(NEWS CENTER) -- The National Center on Elder Abuse said investments frauds targeting seniors are on the rise and can be emotional and financially devastating. With new scams almost every week, it can be difficult to keep track of what is real and what is fake, especially in the digital age. Sarah Halpin, a certified financial planner for the Danforth Group, said following a few guidelines can help keep seniors finances secure.
Scam artists and unscrupulous sales people target seniors because they are often trusting, home alone during the day, reluctant to report fraud and confused by ads and offers. People who call during the day or offer a slick ad or deal should be treated with healthy skepticism.
Proceed with Caution
Halpin said to never jump into an investment. Slick websites, smooth-talking solicitors, high pressure sales pitches, and extravagant promises can be misleading and full of pressure. Before investing in any product or service, it is necessary to consider the overall financial situation. Be aware of the liquidity needs, fees, and costs associated with an investment. Halpin said it is important to consider income needs and the overall risk one can afford.
Beware of Misleading Information
There is some wisdom to the old adage, "If it seems too good to be true, it probably is," said Halpin. Beware of any guarantees that seem like a good deal; scammers use unrealistic promises to lure people in. Watch for catch-phrases like "limited-time offer" or "one of a kind deal." If the solicitor says to keep the investment secret or name drops other people who have bought into the investment, this should raise a red flag. As with any investment, ask questions and seek another opinion.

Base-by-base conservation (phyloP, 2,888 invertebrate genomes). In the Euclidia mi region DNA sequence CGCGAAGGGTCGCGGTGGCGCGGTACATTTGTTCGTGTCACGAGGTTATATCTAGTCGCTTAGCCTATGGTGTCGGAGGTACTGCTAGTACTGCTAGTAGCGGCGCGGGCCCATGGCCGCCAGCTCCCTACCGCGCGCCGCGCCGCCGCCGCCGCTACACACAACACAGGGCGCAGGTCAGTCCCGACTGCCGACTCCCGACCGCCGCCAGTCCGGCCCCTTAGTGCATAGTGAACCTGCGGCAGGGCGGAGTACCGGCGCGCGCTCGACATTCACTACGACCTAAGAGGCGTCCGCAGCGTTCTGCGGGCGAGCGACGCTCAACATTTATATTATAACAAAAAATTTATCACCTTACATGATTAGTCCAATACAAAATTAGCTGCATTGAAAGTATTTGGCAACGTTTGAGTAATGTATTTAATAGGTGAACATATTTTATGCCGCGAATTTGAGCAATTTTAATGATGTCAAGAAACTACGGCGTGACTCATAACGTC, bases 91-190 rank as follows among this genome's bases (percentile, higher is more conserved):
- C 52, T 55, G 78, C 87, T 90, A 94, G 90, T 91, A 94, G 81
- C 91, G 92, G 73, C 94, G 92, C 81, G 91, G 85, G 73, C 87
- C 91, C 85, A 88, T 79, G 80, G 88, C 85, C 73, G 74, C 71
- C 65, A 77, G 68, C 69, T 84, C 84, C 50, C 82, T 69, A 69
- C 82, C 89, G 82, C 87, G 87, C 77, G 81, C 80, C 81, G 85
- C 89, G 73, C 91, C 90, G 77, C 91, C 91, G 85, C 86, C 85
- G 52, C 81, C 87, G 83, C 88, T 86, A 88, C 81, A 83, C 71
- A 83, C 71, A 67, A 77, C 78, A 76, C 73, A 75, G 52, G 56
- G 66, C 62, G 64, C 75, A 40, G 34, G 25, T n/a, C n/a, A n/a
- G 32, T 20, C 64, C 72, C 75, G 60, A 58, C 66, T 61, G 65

Skepticism Is Healthy
Healthy skepticism is a wise strategy for seniors. Investment fraud can take many forms so it can be difficult to differentiate. There are Ponzi schemes, for example, where fraudsters advertise high rates of return on client investments.
Other common schemes to watch out for:
· scams involving coins and precious metals
· ownership interests in oil and gas interests
· viatical scams (known as "cashing out" of a life insurance policy, or a "living benefit")
· affinity fraud through community groups, clubs, and even places of worship
What to Do
It is best to practice saying no before a scammer approaches. When a con artist does approach, it is best to end the conversation. If needed, ask for a second opinion to help evaluate the offer. Contact the Maine Office of Securities by phone at 1-877-624-8551 and /or check out the resources at www.investors.maine.gov.
Othere resources include:
The SEC has prepared "Seniors: Protect Yourself Against Investment Fraud"
The Better Business Bureau and the FINRA Foundation created a website and pamphlet for seniors and their families to find out more. Visit for more tips, and download "Fighting Fraud 101: Smart Tips For Investors."